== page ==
Salvaging Photos Damaged by Hurricane Sandy

Experts at University of Delaware offer their help

Hurricane Sandy destroyed billions of dollars in property when it hit New York and New Jersey late last month. It also claimed memories, damaging or destroying thousands of family photographs.

But researchers at the University of Delaware (UD) say there is hope for reclaiming some of those photos that, at first glance, appear damaged beyond repair. Debra Hess Norris, professor and chair of the Department of Art Conservation at UD, says whatever you do, don't throw them away.

Norris, who is an expert on photograph preservation, and her colleagues and students at UD are triaging to provide the public with advice and resources for salvaging storm-damaged photographs. You can take advantage of their expertise by emailing your questions to art-conservation@udel.edu with the subject line “Save My Photograph.” The UD team will provide recommendations for treatment, as well as contact information for professional conservators if requested.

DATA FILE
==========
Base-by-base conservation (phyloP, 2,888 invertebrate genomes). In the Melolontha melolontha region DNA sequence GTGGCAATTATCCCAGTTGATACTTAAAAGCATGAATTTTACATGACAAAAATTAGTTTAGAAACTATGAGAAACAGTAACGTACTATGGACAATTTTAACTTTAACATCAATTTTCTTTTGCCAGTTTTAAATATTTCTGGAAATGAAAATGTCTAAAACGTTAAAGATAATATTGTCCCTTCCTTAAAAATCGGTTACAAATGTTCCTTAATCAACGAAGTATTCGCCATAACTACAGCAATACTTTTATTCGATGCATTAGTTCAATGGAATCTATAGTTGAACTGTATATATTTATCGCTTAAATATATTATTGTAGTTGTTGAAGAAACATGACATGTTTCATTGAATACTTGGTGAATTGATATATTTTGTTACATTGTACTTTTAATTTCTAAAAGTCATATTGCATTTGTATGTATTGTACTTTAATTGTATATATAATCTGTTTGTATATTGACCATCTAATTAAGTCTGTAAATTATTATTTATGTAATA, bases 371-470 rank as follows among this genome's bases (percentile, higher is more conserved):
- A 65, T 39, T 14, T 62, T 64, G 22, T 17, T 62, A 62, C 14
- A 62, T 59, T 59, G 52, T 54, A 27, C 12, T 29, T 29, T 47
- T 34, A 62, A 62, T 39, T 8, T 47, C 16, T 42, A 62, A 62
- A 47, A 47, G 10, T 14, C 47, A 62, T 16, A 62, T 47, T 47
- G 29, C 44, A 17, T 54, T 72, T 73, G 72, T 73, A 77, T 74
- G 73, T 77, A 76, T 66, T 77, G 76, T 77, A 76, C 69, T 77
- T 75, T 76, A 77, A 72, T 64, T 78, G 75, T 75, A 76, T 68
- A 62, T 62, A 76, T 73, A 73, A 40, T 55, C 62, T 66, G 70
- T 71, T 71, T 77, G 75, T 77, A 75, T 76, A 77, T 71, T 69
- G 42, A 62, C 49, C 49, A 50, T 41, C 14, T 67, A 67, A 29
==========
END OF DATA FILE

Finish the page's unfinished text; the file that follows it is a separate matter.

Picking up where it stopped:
Providing some hope

“It’s about giving people who have had to deal with so much some hope and guidance for saving photographs that are precious to them,” Norris said. “In many cases, water-damaged photographs can be saved.”

Norris offers this advice:

Don’t dispose of your photographs even if they have dirt on them or have become distorted from being in water.

Allow the photographs to air dry. Place them on screens or paper towels to allow the air to circulate around them. Do not use a hair drier or other direct source of heat, as this can lead to further damage.

If photographs are in plastic sleeves, remove them from the sleeves to dry.

If the photographs are stuck together, allow them to air dry. Conservators can later do their best to disassociate them while minimizing damage.

Document everything -- snap a photograph of the damaged photos with your cell phone or other camera.

UD’s Department of Art Conservation has trained some of the U.S.' top photo restoration experts. The program’s alumni work in museums and private practice throughout the world.

Story provided by ConsumerAffairs.
Consumer Affairs

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